The approach in this study was fruitful in combining several studies that tested single or multiple elements of the complex theoretical framework displayed in Fig. 1. Noticeably, the 69 studies that were included in the review were compared on their quality with the use of the Newcastle–Ottawa Quality Assessment tool (Wells et al., 2013). Only 25 studies with sufficient quality were discussed. A conclusion to be drawn from this finding is that a substantial number of included studies are of poor quality. Specifically, only 8.5% (n = 6) scored on representativeness, and 57% (n = 39) scored on being somewhat representative of their population. 20% (n = 14) of the included studies compared respondents to non-respondents. The latter can be a serious issue in studies where a convenience sample was used, for instance when an email was sent out to all members of a specific group. The selection of teachers that participated in the research will probably be more interested in tackling bullying or being motivated to do, which increases the likelihood of a biased sample. In addition, 55% (n = 41) included one important control variable in their statistical analysis, which can affect the interpretation of results. Only 3% (n = 2) included all relevant control variables. Finally, 10% (n = 7) used validated measurements, whereas most studies described their measurements in detail (n = 64). Future research would benefit from more validated measurement tools and replications to verify results.
This systematic literature review examined 75 articles and provided a synthesis on teachers’ knowledge, attitudes, and interventions, and their relations to bullying prevalence in primary schools. Results indicated a broad variety in methodological approaches and participant characteristics amid the different articles, as well as a focus on different predictor and outcome variables. The outcomes that have been distinguished, corresponded to the conceptual framework that was developed, which may be used in further research and by policy makers as a starting point in their aim to improve teachers’ effectiveness in identifying, preventing, and reducing bullying in the classroom.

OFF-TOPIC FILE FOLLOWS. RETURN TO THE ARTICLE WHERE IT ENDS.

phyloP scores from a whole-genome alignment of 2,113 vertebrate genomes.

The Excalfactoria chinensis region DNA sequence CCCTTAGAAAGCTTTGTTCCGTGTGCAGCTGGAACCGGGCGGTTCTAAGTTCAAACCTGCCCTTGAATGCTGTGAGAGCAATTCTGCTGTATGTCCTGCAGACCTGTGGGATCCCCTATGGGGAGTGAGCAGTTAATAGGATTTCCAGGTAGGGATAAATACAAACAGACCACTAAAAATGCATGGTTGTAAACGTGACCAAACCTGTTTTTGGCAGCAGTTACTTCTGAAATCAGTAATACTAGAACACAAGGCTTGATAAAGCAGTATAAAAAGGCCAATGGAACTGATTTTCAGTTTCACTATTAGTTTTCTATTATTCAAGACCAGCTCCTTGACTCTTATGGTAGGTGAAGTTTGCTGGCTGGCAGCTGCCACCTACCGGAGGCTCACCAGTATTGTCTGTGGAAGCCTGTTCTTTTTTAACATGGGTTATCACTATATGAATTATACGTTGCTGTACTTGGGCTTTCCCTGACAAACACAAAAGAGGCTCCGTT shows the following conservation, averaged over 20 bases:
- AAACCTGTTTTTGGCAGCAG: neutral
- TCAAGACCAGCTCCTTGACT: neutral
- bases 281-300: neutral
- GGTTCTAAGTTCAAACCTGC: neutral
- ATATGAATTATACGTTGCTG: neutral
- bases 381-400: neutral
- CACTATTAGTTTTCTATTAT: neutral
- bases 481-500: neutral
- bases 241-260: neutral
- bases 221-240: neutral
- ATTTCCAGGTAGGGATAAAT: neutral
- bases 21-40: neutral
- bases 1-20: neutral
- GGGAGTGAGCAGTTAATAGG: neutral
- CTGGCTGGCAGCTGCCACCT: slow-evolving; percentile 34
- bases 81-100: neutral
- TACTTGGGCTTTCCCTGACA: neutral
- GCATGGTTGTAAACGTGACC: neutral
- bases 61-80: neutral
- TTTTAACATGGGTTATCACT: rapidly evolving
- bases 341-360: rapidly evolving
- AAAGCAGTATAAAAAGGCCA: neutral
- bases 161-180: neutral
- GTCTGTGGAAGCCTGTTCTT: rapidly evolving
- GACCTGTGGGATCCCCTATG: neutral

Availability of Data and Material
The data that support the findings of this study are available from D.v.A. upon reasonable request.
Studies marked with an asterix * are included in the review
*Ahtola, A., Haataja, A., Kärnä, A., Poskiparta, E., & Salmivalli, C. (2012). For children only? Effects of the KiVa antibullying program on teachers. Teaching and Teacher Education, 28(6), 851–859. https://doi.org/10.1016/j.tate.2012.03.006
*Ahtola, A., Haataja, A., Kärnä, A., Poskiparta, E., & Salmivalli, C. (2013). Implementation of anti-bullying lessons in primary classrooms: How important is head teacher support? Educational Research, 55(4), 376–392. https://doi.org/10.1080/00131881.2013.844941
Ajzen, I. (1991). The theory of planned behavior organizational behavior and human decision processes. Organizational Behavior and Human Decision Processes, 50(2), 179–211.
Ajzen, I. (2012). The theory of planned behavior. In P. A. M. Van Lange, A. W. Kruglanski, & E. T. Higgins (Eds.), Handbook of Theories of Social Psychology (Vol. 1, pp. 438–459). Sage. https://doi.org/10.4135/9781446249215.n22